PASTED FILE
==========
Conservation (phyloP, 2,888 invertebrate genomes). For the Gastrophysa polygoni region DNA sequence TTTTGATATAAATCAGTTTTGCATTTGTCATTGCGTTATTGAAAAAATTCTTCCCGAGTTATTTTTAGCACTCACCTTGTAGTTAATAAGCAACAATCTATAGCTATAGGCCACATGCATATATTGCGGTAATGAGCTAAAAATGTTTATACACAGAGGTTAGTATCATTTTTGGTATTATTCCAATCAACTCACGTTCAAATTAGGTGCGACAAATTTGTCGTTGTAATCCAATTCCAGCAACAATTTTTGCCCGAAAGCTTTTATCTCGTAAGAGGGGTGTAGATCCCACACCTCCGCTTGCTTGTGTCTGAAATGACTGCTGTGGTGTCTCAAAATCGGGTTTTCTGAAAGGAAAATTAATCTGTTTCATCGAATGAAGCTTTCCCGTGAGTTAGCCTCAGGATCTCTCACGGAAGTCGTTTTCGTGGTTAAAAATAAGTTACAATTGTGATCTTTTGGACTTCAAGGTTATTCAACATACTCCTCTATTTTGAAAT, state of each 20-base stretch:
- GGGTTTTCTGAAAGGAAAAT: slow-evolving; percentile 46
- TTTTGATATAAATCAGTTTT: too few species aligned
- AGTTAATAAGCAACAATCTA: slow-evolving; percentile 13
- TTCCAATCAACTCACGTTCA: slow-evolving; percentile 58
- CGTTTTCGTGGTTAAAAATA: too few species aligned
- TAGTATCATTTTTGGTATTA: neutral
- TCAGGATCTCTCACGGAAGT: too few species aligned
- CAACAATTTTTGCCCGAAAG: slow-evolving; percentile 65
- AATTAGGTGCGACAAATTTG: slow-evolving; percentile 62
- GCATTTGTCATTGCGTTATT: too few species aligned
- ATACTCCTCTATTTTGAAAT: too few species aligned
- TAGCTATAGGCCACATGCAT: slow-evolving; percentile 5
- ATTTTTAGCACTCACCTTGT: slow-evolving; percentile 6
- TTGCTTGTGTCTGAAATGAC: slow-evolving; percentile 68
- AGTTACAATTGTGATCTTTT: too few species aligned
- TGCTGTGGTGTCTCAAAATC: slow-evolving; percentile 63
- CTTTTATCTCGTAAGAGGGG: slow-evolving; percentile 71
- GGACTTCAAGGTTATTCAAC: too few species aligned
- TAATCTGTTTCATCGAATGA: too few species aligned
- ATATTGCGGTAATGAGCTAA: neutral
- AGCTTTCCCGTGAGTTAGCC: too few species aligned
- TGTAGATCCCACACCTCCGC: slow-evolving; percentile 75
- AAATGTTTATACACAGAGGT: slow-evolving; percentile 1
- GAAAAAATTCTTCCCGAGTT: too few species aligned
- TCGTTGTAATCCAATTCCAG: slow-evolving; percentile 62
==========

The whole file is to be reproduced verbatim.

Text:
Conservation (phyloP, 2,888 invertebrate genomes). For the Gastrophysa polygoni region DNA sequence TTTTGATATAAATCAGTTTTGCATTTGTCATTGCGTTATTGAAAAAATTCTTCCCGAGTTATTTTTAGCACTCACCTTGTAGTTAATAAGCAACAATCTATAGCTATAGGCCACATGCATATATTGCGGTAATGAGCTAAAAATGTTTATACACAGAGGTTAGTATCATTTTTGGTATTATTCCAATCAACTCACGTTCAAATTAGGTGCGACAAATTTGTCGTTGTAATCCAATTCCAGCAACAATTTTTGCCCGAAAGCTTTTATCTCGTAAGAGGGGTGTAGATCCCACACCTCCGCTTGCTTGTGTCTGAAATGACTGCTGTGGTGTCTCAAAATCGGGTTTTCTGAAAGGAAAATTAATCTGTTTCATCGAATGAAGCTTTCCCGTGAGTTAGCCTCAGGATCTCTCACGGAAGTCGTTTTCGTGGTTAAAAATAAGTTACAATTGTGATCTTTTGGACTTCAAGGTTATTCAACATACTCCTCTATTTTGAAAT, state of each 20-base stretch:
- GGGTTTTCTGAAAGGAAAAT: slow-evolving; percentile 46
- TTTTGATATAAATCAGTTTT: too few species aligned
- AGTTAATAAGCAACAATCTA: slow-evolving; percentile 13
- TTCCAATCAACTCACGTTCA: slow-evolving; percentile 58
- CGTTTTCGTGGTTAAAAATA: too few species aligned
- TAGTATCATTTTTGGTATTA: neutral
- TCAGGATCTCTCACGGAAGT: too few species aligned
- CAACAATTTTTGCCCGAAAG: slow-evolving; percentile 65
- AATTAGGTGCGACAAATTTG: slow-evolving; percentile 62
- GCATTTGTCATTGCGTTATT: too few species aligned
- ATACTCCTCTATTTTGAAAT: too few species aligned
- TAGCTATAGGCCACATGCAT: slow-evolving; percentile 5
- ATTTTTAGCACTCACCTTGT: slow-evolving; percentile 6
- TTGCTTGTGTCTGAAATGAC: slow-evolving; percentile 68
- AGTTACAATTGTGATCTTTT: too few species aligned
- TGCTGTGGTGTCTCAAAATC: slow-evolving; percentile 63
- CTTTTATCTCGTAAGAGGGG: slow-evolving; percentile 71
- GGACTTCAAGGTTATTCAAC: too few species aligned
- TAATCTGTTTCATCGAATGA: too few species aligned
- ATATTGCGGTAATGAGCTAA: neutral
- AGCTTTCCCGTGAGTTAGCC: too few species aligned
- TGTAGATCCCACACCTCCGC: slow-evolving; percentile 75
- AAATGTTTATACACAGAGGT: slow-evolving; percentile 1
- GAAAAAATTCTTCCCGAGTT: too few species aligned
- TCGTTGTAATCCAATTCCAG: slow-evolving; percentile 62